Leading Pastor Probed on Suspicion of Embezzlement

Leading Pastor Probed on Suspicion of Embezzlement

At TIME, Rishi Iyengar reports that Pastor Gu Yuese of Zhejiang’s Chongyi Church has been detained on suspicion of embezzlement. Chongyi is currently the largest state-sanctioned Protestant Church in China.

Pastor Gu Yuese, also known as Joseph Gu, was placed under “residential surveillance in a designated location” — the official term for facilities known more commonly as “black jails” — in the city of Hangzhou last Thursday, according to U.S.-based Christian rights group China Aid.

Gu, who headed Hangzhou’s prominent Chongyi Church, was reportedly removed from his post by China’s Three-Self Patriotic Movement (TSPM), the Chinese Communist Party–sanctioned authority that regulates churches, 10 days prior to his detention. He had been vocal in his opposition to the government’s destruction of crosses atop church buildings in China’s Christian-dominated eastern province of Zhejiang, a campaign that began in 2014.

[…] The pastor’s wife Zhou Lianmei has also gone missing, and family members believe she has been taken into custody as well. [Source]

The probe may be linked to Gu’s involvement in opposition to the ongoing cross-removals. Authorities have claimed that the campaign is simply about planning enforcement, and not an attack on Christianity, but purportedly leaked official documents contradict this. Reuters’ Megha Rajagopalan reports:

Two Gu supporters in Zhejiang told Reuters by phone on Friday that they had not been able to get in touch with him, and he had recently sent a message to followers that was critical of the cross removal campaign. They declined to be identified because of the sensitivity of the matter.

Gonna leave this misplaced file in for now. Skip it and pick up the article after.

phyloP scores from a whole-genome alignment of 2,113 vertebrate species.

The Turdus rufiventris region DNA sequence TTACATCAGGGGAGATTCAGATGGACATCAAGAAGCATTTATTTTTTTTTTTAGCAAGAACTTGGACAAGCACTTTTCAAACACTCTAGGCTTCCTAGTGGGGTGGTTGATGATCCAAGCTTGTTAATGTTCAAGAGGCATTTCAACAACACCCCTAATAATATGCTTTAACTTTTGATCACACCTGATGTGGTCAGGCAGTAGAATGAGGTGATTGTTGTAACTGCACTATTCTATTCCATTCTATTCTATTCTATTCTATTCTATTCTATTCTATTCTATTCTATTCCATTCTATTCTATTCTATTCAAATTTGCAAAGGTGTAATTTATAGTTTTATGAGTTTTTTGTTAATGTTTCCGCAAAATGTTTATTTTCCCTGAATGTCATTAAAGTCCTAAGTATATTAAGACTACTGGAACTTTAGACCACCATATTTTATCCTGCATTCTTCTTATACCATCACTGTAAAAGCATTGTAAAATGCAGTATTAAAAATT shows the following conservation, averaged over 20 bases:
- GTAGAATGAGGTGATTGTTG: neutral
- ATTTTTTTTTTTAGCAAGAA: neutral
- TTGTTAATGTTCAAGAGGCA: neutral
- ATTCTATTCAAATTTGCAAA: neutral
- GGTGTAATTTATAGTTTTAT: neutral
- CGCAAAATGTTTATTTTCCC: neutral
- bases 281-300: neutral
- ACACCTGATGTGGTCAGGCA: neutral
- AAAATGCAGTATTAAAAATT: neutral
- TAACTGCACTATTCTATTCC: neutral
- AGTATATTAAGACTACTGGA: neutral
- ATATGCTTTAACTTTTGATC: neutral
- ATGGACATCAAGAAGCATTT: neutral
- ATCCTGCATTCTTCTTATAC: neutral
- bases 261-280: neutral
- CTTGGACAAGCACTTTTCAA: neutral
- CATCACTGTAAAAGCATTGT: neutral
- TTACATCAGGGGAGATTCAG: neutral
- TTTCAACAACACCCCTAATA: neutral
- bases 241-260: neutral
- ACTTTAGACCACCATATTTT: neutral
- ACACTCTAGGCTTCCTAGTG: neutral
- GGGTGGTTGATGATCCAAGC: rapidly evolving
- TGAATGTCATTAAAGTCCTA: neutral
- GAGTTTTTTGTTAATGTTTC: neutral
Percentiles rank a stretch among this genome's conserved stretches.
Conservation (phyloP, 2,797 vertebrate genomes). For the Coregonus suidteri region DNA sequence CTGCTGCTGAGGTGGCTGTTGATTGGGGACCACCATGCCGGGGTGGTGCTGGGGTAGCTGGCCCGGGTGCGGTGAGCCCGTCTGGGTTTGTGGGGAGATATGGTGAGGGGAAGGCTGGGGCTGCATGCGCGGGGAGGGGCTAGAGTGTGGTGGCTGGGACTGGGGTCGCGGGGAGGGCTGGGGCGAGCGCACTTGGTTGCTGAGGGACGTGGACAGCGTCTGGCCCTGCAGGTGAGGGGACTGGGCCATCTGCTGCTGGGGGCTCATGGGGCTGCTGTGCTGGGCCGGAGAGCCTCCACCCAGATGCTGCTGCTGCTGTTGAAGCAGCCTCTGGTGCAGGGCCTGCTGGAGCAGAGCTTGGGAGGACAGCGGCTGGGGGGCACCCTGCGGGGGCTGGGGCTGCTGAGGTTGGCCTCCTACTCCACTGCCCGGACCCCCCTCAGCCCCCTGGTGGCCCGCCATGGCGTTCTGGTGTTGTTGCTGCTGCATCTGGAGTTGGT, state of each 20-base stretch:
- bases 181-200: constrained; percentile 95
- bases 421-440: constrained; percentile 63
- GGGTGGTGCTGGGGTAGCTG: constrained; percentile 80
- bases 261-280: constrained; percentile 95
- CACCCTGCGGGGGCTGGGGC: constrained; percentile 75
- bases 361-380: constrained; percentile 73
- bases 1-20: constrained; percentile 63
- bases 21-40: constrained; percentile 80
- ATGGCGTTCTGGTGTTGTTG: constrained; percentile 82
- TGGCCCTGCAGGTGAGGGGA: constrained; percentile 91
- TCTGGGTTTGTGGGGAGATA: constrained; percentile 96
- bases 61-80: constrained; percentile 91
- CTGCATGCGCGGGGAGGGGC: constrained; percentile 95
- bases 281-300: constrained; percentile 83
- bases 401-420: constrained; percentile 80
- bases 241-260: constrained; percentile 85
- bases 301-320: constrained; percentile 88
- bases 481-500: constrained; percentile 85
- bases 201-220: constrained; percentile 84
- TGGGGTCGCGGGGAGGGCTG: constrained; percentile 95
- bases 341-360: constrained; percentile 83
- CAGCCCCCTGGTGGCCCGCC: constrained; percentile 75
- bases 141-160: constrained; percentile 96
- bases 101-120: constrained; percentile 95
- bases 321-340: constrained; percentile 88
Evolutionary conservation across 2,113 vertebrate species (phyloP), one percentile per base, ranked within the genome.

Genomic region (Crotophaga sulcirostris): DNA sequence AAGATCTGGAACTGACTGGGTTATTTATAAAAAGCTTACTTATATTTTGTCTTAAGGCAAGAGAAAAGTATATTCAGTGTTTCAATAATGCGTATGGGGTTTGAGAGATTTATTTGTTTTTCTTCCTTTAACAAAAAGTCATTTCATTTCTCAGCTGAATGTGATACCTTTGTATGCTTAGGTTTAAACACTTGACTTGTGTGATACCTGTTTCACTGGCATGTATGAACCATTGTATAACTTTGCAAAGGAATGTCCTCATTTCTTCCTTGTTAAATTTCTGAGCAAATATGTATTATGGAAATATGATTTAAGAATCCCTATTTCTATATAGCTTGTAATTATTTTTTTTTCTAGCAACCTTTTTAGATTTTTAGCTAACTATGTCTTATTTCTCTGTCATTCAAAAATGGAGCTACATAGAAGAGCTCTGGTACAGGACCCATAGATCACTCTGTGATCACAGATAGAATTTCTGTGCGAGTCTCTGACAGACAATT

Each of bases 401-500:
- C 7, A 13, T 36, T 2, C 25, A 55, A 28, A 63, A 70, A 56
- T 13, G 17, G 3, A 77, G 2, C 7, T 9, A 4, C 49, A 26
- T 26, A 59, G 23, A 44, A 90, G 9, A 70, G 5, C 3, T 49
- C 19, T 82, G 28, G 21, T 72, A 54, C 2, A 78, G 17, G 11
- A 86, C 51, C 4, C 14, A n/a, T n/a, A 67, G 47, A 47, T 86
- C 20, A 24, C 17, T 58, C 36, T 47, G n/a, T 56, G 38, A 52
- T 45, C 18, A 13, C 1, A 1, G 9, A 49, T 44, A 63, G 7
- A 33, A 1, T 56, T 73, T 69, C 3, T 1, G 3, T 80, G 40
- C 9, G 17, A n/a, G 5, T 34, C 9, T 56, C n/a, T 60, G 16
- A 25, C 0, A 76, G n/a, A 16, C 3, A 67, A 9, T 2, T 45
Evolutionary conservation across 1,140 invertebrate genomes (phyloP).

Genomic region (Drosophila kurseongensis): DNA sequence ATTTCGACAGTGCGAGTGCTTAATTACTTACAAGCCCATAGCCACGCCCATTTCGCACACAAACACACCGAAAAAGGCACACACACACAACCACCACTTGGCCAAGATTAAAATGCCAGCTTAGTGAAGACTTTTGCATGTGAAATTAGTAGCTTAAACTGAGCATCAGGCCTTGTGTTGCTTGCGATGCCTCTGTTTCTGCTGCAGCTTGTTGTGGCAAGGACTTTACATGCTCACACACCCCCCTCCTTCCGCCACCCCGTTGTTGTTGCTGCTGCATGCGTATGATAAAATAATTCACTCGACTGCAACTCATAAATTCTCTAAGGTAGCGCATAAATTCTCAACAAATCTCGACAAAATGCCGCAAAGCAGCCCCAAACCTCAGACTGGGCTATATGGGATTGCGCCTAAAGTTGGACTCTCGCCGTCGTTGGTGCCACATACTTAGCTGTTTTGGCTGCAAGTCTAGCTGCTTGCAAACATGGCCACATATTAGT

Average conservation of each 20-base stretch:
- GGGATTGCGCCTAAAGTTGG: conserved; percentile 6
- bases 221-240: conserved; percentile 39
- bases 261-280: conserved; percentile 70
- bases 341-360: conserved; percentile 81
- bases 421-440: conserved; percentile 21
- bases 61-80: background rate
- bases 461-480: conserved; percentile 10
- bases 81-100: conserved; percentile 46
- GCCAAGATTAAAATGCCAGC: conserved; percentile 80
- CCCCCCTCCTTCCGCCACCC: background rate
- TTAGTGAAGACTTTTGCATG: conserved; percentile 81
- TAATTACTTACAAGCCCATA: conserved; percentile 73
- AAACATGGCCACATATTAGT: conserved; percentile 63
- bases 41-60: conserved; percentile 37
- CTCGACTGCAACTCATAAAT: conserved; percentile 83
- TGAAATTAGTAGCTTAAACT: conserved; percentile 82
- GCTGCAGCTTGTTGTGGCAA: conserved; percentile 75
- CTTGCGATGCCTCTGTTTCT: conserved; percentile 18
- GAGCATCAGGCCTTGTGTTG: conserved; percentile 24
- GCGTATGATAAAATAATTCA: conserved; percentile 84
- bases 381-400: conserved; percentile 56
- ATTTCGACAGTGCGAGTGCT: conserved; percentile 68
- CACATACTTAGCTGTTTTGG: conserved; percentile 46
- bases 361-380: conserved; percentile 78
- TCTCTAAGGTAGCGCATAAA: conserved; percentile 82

It was unclear whether Gu’s investigation was linked to the note.

[…] Authorities in the region have said crosses are removed because they violate regulations against illegal structures. Rights groups say demolishing crosses restricts Christianity and religious freedoms. [Source]

Last July, Christian leaders in Wenzhou, Zhejiang took to the streets to protest against the government’s demolition campaign. According to Global Times, authorities in the province are currently drafting new rules to regulate the attachment of crosses on religious buildings.

At China Change, Pastor L. gave an overview of the history of Chongyi Church and its former role as a government “poster child” for religious freedom in China:

Following the rapid growth of Christianity in China, in 2000 the Hangzhou municipal government agreed to rebuild the church at a different location. In 2003, through to the great efforts of Pastor Gu and the donation of 40 million yuan (about $6 million) by congregants, after two years of construction work the new church was built and opened. Under the careful guidance and work of Gu, his wife, and their team, in just ten years the church had grown to be the largest evangelical congregation in China, holding up to 5,000 worshipers for a typical Sunday service. It is still the largest Chinese church in the world.

For the last decade, the Chong-yi Church has been used by Party propagandists as the poster child to show the world that China has religious freedom. Gu maintained active engagements both inside and outside China, often accompanying officials from the Communist Party’s Department of United Front Work and Administration for Religious Affairs to receive foreign guests, and maintaining contact with the North American Billy Graham Evangelistic Association.

Pastor Gu was himself an exemplar of an evangelical believer in the official Chinese church system. Those close to him knew that although he was in the two government-controlled Christian bodies, (the Three-Self Patriotic Movement and the Christian Council), he devoted his chief efforts to his work as a pastor. Members of the clergy in China often cannot avoid being trapped in the space between politics, repressive by nature, and religion—but it seemed that Gu was able to effectively balance the two. […][Source]



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